War of the Rebellion: Serial 116 Page 0137 CORRESPONDENCE, ETCC. - UNION.

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November 16, 1861.

Flag - Officer L. M. GOLDSBOROUGH,

Commanding North Atlantic Blockading Squardon.

SIR: I have referred your letter of the 12th instant to my Government and received its views in reply.

1. Lieutenant Worden is now in his way here, and on his arrival and the release of Lieutenant Sharp I am authorized to restore Lieutenant Worden to you " without any exactions or conditions whatsoever," as has been agreed between us.

2. I am also directed to say that your proposal to excharge Mr. H. K. Stevens, of South Carolina, for Lieutenant Kautz is certainly not in accordance with that honorable sense of equality and fair dealing that ought to characterize such propositions between belligerent powers. In saying this I entirely acquit you of any imputation which my language may seem to convey. I refer solely to the action of your Government. They seize upon Southern citizens as prisoners of state and then tender them in excharge for prisoners of war. We are not so obtuse as to be blind to the unfair advantage they this seek to reduved to captivity are, however, stronger motives of action than the just indignation inspired by such a course of conduct on the part of our enemies.

I am therefore authorized to consent to the excharge of Mr. Stevens for Lieutenant Kautz and to tender the further excharge, which seems to be invited by your letter, by offering to restore to you Lieutenant Selden for Mr. Benjamin P. Loyall, of Virginia. In the course of a few days I hope to suggest the names of others of your officers to be offered for Messrs. Butt and Dalton.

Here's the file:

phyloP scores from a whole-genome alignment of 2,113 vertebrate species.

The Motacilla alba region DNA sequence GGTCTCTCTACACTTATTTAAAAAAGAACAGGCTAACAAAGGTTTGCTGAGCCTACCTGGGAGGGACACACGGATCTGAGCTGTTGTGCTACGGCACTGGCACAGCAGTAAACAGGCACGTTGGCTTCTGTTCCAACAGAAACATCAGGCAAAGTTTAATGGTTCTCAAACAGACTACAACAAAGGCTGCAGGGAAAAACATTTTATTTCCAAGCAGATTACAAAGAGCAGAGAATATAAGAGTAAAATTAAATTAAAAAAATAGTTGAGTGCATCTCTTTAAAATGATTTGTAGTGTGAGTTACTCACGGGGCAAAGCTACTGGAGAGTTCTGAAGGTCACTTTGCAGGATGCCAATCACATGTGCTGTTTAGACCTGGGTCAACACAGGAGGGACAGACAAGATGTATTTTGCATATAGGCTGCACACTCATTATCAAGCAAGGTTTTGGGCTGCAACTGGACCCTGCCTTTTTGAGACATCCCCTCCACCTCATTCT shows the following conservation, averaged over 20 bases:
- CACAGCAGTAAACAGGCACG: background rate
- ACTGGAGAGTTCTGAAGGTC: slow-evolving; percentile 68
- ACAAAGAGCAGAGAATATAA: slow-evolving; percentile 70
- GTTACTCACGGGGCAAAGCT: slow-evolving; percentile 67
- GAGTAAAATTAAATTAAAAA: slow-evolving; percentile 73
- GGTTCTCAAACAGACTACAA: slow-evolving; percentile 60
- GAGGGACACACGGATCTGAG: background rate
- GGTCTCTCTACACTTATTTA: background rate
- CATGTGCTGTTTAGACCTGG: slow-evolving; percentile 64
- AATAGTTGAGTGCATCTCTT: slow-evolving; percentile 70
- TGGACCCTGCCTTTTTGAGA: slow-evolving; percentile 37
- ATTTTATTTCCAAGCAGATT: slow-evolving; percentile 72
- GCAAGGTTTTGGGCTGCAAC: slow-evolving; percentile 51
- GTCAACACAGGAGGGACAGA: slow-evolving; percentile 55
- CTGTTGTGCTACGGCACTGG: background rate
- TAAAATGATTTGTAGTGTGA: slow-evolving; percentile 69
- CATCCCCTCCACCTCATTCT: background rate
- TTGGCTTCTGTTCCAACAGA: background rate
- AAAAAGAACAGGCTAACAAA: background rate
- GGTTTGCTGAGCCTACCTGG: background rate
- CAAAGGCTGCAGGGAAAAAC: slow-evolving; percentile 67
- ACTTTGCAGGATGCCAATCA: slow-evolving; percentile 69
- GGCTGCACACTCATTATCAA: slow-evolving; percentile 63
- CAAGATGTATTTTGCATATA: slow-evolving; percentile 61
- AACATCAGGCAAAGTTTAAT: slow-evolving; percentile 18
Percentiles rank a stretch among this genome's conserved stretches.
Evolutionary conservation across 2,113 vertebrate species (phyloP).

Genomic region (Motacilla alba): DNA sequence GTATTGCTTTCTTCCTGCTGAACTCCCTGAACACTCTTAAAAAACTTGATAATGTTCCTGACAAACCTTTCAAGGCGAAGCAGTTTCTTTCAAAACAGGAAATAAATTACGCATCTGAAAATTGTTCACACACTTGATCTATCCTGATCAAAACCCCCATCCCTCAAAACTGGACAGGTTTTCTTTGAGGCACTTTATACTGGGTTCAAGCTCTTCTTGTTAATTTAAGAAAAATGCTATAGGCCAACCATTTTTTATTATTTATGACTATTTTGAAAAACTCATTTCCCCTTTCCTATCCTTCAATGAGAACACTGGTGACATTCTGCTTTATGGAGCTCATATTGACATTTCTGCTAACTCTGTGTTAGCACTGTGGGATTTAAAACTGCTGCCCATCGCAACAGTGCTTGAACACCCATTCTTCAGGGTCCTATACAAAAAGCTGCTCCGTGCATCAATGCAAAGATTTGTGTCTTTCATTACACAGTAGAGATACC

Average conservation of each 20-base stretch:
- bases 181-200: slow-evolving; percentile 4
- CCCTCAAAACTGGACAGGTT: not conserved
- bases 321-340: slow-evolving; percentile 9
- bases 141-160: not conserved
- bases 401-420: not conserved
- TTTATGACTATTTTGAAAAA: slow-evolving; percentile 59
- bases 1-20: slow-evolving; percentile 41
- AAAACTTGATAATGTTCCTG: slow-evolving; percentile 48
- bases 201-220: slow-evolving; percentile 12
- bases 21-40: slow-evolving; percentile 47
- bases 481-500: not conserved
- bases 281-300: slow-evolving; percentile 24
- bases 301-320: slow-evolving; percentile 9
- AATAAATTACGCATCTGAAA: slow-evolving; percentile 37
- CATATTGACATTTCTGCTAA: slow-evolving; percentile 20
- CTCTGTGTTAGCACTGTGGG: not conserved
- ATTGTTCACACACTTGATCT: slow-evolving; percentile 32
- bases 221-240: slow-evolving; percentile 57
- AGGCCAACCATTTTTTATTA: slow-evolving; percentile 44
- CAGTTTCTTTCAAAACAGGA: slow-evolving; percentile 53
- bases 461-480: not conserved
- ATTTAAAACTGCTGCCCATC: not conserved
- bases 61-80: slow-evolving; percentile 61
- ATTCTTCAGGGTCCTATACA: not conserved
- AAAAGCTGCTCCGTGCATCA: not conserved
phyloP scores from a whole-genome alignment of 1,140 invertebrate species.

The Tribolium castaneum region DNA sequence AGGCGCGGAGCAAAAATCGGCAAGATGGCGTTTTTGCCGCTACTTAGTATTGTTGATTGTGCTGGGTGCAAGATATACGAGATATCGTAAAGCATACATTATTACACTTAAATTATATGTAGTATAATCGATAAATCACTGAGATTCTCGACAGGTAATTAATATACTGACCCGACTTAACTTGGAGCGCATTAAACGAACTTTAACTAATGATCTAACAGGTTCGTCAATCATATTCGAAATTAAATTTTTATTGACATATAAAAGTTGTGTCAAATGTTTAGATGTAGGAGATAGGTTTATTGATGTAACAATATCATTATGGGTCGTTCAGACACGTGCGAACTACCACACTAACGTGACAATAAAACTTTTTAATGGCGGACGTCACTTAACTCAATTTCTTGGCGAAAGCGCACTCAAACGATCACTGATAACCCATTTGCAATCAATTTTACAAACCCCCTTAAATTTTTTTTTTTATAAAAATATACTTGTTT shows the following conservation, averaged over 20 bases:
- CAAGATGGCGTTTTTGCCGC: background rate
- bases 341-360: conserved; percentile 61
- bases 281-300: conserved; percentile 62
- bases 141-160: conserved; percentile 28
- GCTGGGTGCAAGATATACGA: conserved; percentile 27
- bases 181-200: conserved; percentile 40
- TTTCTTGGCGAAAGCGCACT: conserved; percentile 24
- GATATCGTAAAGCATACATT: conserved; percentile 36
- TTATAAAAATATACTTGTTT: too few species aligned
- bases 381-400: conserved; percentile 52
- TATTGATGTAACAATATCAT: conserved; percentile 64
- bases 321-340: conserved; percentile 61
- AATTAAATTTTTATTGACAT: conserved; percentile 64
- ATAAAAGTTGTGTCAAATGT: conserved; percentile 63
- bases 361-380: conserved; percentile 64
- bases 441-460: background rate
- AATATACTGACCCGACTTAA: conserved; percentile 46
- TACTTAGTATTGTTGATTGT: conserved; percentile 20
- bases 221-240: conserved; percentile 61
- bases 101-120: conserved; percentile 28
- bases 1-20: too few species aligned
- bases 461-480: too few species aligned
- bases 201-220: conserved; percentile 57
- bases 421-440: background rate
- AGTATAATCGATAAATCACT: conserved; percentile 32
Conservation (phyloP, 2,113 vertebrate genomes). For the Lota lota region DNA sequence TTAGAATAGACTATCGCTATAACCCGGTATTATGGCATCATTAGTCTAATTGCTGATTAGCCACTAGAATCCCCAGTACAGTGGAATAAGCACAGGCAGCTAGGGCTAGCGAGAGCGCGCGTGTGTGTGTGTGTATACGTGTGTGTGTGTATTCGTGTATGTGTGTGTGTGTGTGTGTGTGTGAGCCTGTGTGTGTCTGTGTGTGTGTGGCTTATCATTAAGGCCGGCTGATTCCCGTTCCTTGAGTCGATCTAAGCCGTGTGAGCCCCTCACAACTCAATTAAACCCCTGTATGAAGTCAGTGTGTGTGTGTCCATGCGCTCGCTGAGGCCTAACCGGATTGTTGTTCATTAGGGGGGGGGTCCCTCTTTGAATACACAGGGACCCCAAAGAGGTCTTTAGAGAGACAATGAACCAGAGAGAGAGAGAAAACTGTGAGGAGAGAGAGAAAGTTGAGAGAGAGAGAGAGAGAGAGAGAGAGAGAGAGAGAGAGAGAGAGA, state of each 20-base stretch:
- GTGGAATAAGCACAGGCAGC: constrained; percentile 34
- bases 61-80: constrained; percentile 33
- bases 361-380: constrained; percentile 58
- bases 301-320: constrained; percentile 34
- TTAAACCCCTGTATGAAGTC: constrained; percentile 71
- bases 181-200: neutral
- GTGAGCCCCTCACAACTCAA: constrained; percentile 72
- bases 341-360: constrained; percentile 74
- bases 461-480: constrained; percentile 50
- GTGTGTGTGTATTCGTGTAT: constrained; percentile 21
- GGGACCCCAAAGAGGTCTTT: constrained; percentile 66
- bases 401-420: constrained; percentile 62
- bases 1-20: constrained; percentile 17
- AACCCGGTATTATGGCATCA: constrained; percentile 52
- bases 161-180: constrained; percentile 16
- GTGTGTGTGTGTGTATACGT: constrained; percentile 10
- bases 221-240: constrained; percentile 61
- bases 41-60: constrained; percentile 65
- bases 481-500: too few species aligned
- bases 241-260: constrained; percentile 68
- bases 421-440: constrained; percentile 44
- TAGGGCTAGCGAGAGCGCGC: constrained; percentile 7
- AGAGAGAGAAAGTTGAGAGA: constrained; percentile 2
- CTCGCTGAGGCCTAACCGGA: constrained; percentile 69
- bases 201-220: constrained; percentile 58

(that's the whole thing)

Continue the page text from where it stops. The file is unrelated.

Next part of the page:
In comsenting to these excharge I beg to protest in the name of my Government against a system unknown in the rules and usages of war - fare by which unarmed men taken captive as political prisoners or prisoners of state are held by the Government of the United States to be tendered in excharge for its officers captured in battle, and that in consenting to such excharges this Government is moved by a sense of humanity and concern for its captive citizens and is not to be understood as conceding that the excharge is a fair and equal one.

I remain, very respectfully, your obedient servant,


Major - General, Commanding Department.


Retured to Major - General Huger November 20, 1861.


Flag - Officer, Commanding North Atlantic Blockading Squadron.


Fort Monroe, Va., November 18, 1861.

Honorable THOMAS A. SCOTT, Acting Secretary of War.

SIR: On the 11th instant I transmitted a copy of a letter from Major General B. Huger, commanding at Norfolk, in which he said: " My Government will allow clothing, blankets and other articles necessary for the comfort of prisoners of war to be sent them. "